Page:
The silly takeaway from this film is that winning the Nobel Prize for Literature seems pretty lame. A life’s work given the greatest nod of approval is essentially a jet lag poisoned trip where you’re bothered by intruding sycophants the whole time. That would be the silly take, but not a false one. The Wife is directed by Bjorn L Runge, and is based on the novel of the same name by Meg Wolitzer. It’s about, unsurprisingly, a wife, played by Glenn Close, who is questioning her life choices after her husband (Jonathan Pryce) wins the Nobel Prize for Literature. They travel to Stockholm, so that he can receive the award, and with them is their son (Max Irons) – a struggling writer, living in his father’s shadow. Creeping behind them, desperate to write the prize winners biography, is Christian Slater’s Nathaniel Bone, a man poking the fire for a story.
From the beginning, Joan’s (Glenn Close) struggle is recognisable. It’s a burning resentment that is not a new thing in her life, you can see it in her eyes. And at first it’s a simple notion of being pushed to the background, seen as the leaning post for the genius husband. It’s not jealousy, but melancholy for years spent being a crutch and a kiss on the cheek as she passes through the study. This is what I was expecting for the rest of the film, and almost sitting in sympathy for Pryce’s character also. He’s a brilliant writer, a proud father, and a loving husband – he shouldn’t feel guilt for his wife’s underlying un-fulfilment? His level on the scumbag scale and the faults of the characters is something you should discover on your own, and the discoveries work.
Seldom do plot developments enhance the complexities of characters, however The Wife is a film where they do. Suddenly the father/son relationship is in a far deeper mess – beyond seeking fatherly approval, or an attempt to disconnect nepotism. So go see the film, and enjoy this weight of revelation that the director throws at you. And Lunge is careful with his projectiles, holding them off until the right moment, coming as trebuchet rocks destroying a castle when they arrive. The use of that purple metaphor is because the film certainly has its big moments – Oscar screams they could be described as. Thankfully the performances are superb, and the explosions are engaging because of them. What can I say about Glenn Close that hasn’t already been said? This performance is a game of repulsively beautiful 3D chess, a jump on an elevator to different floors in Hotel Psyche. To quote the film: “She brings out the stillness and the noise.” The STILLNESS and the NOISE, the RISING ANXIETY and the VOMIT OF EMOTION. She’s terrific, and when she takes best female actor at the Academy Awards I’ll be watching in glee. Pryce tackles her well, and on a character level is not a serious match for the tranquillity of Joan, or his disturbed son – something Pryce nails, where he presents those sad inadequacies. Special mention to Christian Slater, who was probably thrilled at the opportunity to do some actual acting, something he’s quite skilled at.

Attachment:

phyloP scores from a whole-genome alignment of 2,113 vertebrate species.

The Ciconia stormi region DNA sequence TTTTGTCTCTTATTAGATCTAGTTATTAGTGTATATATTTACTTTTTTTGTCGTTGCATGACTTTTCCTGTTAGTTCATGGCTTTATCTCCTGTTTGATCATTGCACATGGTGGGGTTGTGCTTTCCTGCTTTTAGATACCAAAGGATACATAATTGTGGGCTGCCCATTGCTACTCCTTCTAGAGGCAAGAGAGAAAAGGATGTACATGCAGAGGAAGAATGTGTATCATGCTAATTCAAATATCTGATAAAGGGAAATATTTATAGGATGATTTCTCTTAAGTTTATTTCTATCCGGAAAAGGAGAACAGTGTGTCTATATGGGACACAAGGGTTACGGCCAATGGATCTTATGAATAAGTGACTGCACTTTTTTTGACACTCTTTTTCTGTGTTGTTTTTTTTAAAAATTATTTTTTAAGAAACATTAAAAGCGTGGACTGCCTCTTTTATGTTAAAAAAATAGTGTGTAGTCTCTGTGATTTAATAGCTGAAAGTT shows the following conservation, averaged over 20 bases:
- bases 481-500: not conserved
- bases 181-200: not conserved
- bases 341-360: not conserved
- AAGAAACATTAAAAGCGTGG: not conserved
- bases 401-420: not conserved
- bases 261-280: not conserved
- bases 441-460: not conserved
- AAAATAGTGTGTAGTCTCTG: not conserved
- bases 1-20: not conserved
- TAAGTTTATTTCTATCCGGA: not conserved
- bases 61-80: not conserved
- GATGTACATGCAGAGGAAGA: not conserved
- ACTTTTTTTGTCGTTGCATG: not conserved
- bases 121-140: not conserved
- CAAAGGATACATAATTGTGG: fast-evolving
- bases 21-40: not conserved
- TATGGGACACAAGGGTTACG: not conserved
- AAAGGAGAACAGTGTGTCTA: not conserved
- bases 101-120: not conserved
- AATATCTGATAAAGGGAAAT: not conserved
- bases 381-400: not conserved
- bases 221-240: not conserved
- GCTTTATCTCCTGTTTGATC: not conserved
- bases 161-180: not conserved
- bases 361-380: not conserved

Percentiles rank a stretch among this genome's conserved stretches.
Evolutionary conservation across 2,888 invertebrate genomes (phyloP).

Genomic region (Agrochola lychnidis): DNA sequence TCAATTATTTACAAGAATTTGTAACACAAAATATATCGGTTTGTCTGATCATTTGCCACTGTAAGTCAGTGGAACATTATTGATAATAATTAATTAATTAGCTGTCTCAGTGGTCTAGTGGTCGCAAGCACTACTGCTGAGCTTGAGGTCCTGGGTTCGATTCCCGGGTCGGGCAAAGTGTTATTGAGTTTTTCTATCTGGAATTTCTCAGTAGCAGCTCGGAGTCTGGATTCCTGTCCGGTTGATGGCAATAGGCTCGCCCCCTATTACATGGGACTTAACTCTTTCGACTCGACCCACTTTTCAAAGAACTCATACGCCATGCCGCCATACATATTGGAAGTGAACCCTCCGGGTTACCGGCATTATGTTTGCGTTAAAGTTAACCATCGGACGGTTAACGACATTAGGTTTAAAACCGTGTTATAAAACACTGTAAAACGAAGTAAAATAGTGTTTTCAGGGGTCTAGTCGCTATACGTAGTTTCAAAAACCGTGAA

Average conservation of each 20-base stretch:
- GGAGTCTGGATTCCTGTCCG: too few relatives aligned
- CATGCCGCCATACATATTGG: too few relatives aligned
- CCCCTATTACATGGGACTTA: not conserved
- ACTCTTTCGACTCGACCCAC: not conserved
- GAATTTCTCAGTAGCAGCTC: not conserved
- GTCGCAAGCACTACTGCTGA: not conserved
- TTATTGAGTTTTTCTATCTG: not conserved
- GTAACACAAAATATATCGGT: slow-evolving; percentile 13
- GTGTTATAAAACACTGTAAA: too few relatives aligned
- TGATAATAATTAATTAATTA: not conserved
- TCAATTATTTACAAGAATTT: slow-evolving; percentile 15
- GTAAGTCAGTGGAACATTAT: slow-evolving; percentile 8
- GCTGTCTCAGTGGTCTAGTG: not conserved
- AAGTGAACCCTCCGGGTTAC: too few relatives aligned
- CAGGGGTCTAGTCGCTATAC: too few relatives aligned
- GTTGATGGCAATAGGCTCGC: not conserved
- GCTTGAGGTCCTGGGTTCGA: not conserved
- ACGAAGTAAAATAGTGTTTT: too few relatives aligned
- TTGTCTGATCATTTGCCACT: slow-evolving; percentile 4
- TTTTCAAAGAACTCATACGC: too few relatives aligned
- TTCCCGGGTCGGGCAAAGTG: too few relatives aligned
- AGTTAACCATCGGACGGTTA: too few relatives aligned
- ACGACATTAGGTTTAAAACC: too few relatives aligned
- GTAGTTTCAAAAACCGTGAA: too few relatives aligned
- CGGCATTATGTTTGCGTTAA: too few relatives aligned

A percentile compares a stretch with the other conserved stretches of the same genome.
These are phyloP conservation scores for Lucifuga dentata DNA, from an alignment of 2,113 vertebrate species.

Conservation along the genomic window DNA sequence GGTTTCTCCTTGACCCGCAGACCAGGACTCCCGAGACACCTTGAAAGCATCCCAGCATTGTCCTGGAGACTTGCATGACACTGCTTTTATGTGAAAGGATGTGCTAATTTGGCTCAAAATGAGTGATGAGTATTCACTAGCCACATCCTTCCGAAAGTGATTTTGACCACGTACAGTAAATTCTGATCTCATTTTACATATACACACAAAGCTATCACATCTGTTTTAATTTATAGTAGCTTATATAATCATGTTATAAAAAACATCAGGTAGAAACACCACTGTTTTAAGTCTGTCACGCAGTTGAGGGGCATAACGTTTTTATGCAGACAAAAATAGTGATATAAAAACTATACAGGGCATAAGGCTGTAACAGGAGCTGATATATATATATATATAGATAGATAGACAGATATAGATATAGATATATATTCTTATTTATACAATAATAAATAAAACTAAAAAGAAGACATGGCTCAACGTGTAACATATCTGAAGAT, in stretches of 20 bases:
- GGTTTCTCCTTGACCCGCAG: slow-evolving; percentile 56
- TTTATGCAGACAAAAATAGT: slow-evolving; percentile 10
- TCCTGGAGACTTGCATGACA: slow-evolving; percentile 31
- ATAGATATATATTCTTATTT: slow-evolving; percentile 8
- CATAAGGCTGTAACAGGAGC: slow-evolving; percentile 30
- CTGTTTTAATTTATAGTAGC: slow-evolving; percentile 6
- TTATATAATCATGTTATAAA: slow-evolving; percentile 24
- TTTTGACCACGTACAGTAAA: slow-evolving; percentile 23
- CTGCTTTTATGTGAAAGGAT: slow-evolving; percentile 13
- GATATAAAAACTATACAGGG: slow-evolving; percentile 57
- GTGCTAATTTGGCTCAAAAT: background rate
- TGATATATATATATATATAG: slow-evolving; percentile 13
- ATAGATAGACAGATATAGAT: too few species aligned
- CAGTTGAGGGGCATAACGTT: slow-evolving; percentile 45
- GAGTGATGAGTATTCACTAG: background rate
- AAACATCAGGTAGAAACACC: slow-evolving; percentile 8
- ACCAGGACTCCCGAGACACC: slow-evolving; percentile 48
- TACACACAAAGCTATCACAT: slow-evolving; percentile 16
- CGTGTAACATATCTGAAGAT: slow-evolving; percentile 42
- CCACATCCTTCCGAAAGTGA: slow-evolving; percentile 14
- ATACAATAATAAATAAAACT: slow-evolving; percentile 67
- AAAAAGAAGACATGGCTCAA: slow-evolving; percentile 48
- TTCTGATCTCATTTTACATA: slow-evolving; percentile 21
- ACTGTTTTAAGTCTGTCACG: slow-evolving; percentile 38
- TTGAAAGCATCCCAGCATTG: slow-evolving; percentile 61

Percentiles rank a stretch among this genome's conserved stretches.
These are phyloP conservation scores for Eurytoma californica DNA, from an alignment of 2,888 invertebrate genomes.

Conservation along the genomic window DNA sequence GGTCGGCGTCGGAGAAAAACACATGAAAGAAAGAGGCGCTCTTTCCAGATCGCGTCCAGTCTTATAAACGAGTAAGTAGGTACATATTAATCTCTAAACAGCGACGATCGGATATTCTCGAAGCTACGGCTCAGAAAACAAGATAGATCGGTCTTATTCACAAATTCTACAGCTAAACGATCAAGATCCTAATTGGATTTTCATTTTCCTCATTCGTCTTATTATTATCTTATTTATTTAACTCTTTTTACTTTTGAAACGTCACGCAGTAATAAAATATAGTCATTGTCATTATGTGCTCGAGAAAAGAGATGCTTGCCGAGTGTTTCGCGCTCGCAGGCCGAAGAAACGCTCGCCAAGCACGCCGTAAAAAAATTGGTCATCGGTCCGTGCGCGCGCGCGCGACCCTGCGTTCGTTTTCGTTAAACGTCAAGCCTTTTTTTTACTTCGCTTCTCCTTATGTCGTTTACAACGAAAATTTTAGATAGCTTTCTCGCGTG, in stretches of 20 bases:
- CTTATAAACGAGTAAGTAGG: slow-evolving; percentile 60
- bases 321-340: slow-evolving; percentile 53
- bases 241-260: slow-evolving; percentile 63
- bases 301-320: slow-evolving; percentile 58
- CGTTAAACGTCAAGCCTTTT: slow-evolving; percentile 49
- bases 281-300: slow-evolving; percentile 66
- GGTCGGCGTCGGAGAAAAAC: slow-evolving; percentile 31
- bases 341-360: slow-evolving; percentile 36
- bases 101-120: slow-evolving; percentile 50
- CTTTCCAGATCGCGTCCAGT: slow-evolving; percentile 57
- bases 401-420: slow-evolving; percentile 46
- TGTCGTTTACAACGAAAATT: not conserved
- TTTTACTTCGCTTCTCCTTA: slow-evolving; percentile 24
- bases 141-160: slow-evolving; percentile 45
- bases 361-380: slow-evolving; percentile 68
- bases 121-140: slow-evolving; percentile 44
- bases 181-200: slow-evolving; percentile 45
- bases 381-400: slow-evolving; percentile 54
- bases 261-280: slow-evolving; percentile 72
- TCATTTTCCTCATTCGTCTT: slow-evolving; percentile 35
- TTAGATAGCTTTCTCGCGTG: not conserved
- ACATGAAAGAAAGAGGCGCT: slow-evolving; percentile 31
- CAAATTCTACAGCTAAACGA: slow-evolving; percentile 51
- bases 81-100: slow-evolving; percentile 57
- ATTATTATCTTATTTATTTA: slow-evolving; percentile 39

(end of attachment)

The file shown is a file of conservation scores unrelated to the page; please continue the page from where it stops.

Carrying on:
So what comes of this slow rise to a satisfying denouement? A nuanced experience, softly photographed and precisely written. Screenwriter Jane Anderson converts the novel to be a full frontal message, which is impactful despite its lack of thematic ambiguity. In fact, scratch that, the film manages to be both transparent and open-ended, due to a final interaction between Slater and Close. If you can’t tell, I loved the movie, and connected to it a great deal. The flashback scenes of young love, competitiveness, inefficiency and some hopelessness hit close to home, and give a sense to the history of the characters. It’s one of those where the players have more to tell, and have more going on between the scenes that we never see. Watch the film to see an attentive director capture the essence of human relationships through brilliant acting, and hopefully the film will stay with you when the point of the film becomes crystal clear.
Worth the price of a cinema ticket?
Yes, fuck Venom, and go to your smaller cinema and catch this before its run ends.
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